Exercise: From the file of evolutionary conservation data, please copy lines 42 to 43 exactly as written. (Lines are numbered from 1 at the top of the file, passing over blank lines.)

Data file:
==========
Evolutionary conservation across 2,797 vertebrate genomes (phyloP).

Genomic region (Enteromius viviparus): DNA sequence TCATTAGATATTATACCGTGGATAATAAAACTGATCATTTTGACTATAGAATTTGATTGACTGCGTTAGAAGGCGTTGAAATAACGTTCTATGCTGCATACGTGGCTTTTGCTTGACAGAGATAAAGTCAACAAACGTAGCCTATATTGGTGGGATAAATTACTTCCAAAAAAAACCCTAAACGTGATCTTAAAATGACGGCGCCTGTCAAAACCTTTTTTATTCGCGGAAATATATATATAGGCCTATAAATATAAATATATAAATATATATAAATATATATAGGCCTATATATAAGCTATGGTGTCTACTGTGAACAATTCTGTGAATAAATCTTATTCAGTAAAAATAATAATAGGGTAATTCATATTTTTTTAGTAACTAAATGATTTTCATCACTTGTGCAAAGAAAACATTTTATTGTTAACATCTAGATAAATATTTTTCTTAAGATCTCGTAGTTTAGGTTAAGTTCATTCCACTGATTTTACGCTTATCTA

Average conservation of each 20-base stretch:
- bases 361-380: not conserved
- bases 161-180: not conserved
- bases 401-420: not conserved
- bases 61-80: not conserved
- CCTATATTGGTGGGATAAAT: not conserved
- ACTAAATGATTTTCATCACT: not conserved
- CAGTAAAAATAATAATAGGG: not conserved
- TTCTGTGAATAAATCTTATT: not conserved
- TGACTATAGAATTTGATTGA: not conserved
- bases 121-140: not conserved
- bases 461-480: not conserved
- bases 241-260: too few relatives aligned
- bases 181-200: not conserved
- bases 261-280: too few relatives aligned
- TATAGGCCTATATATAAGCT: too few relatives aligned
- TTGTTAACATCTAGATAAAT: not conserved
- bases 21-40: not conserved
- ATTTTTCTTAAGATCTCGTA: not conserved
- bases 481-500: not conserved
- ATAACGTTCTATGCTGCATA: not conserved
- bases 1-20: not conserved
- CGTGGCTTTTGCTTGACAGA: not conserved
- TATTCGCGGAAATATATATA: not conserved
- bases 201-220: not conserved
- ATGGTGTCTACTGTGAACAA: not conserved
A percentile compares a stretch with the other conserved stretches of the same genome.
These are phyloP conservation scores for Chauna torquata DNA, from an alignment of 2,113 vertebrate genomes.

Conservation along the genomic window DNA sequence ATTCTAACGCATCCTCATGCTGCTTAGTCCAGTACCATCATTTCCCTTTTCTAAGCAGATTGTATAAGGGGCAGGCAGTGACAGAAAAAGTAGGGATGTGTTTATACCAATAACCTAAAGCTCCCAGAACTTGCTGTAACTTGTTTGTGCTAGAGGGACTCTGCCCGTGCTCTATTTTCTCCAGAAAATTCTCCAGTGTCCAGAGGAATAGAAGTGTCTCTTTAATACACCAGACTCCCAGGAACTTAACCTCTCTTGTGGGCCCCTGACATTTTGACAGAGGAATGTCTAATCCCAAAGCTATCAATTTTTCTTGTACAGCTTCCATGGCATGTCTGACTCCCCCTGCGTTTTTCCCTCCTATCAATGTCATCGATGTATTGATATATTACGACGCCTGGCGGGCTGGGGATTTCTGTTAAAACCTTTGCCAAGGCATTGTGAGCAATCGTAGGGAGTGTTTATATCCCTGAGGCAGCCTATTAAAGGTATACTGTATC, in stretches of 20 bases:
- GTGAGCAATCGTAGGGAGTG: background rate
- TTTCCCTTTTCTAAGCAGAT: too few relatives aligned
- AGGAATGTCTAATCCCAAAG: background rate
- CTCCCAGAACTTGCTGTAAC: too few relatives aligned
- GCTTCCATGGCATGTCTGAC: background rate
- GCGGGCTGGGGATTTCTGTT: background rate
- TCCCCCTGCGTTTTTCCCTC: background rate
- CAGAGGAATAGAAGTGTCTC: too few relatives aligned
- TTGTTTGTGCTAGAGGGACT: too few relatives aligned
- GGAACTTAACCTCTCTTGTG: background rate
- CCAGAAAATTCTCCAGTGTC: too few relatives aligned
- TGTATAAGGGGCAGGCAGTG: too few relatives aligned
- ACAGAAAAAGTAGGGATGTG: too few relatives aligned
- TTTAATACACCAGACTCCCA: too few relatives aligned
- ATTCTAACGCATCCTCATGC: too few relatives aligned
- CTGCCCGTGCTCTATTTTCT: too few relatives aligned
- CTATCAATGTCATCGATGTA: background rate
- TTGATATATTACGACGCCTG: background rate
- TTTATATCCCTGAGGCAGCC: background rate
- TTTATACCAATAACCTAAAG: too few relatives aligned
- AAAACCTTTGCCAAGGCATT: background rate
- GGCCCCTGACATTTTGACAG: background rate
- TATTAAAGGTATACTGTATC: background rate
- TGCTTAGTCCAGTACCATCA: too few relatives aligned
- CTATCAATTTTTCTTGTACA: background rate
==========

- CCAGAAAATTCTCCAGTGTC: too few relatives aligned
- TGTATAAGGGGCAGGCAGTG: too few relatives aligned